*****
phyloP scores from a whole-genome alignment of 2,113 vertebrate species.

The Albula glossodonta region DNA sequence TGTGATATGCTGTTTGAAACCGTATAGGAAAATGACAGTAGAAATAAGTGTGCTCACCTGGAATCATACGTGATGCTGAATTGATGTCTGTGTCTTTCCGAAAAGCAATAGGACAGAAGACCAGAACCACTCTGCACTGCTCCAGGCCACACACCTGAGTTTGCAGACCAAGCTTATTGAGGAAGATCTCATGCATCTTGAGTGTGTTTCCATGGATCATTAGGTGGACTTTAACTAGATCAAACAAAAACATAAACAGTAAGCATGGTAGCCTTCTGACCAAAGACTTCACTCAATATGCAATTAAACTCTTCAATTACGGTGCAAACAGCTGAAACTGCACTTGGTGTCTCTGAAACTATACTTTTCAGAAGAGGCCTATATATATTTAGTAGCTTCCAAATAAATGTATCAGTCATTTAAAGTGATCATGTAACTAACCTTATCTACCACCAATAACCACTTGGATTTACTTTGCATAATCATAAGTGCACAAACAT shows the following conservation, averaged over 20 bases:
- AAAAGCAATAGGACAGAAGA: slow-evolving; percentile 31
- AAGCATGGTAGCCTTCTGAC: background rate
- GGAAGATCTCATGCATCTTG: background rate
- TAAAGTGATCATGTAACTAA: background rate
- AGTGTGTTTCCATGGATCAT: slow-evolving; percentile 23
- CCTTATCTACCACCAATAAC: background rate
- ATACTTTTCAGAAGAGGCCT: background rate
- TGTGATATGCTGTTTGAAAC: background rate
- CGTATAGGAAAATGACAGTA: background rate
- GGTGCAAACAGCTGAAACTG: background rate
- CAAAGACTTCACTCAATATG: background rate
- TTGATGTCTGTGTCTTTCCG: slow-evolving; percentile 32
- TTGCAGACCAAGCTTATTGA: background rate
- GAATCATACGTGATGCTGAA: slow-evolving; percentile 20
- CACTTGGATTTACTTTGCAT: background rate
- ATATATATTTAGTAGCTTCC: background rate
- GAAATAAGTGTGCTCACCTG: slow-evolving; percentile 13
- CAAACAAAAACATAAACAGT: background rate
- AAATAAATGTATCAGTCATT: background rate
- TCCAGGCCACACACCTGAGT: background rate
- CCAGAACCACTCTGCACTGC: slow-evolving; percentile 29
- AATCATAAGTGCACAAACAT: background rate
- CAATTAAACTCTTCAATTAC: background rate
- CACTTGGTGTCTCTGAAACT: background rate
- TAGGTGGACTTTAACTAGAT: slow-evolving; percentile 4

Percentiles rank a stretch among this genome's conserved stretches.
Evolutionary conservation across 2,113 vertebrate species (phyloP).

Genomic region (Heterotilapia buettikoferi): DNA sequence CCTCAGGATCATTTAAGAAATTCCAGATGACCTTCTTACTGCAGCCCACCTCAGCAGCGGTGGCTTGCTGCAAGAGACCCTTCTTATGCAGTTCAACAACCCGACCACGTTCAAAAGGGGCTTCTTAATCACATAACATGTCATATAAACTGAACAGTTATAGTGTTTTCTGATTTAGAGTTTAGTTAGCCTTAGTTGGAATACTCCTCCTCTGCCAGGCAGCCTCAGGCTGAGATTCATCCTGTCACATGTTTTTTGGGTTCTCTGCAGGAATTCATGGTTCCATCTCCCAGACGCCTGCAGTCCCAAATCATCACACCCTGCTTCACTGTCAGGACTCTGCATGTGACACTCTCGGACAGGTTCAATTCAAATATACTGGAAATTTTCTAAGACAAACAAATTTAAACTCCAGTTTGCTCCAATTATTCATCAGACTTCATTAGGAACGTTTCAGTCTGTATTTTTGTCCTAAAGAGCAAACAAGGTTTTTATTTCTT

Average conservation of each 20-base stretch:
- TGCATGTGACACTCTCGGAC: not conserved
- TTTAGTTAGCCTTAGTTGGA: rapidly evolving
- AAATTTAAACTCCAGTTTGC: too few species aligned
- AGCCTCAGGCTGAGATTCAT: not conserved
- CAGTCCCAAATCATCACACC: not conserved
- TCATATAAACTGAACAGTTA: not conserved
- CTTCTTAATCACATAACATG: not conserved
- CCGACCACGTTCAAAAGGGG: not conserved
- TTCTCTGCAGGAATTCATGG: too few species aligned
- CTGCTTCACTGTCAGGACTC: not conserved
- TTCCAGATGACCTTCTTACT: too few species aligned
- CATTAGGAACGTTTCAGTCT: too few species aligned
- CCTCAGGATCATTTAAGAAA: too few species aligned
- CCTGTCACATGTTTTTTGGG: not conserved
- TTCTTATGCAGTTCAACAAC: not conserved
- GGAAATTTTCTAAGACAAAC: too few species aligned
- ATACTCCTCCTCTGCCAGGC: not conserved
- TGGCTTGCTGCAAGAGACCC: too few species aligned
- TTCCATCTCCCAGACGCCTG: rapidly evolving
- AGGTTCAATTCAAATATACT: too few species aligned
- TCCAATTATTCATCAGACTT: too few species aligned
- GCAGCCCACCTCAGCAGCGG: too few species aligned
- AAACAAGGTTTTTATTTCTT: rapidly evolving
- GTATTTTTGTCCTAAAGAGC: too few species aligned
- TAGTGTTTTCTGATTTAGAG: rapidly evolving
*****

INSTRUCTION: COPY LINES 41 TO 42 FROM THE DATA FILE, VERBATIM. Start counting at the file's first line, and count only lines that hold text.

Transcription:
- CTGCTTCACTGTCAGGACTC: not conserved
- TTCCAGATGACCTTCTTACT: too few species aligned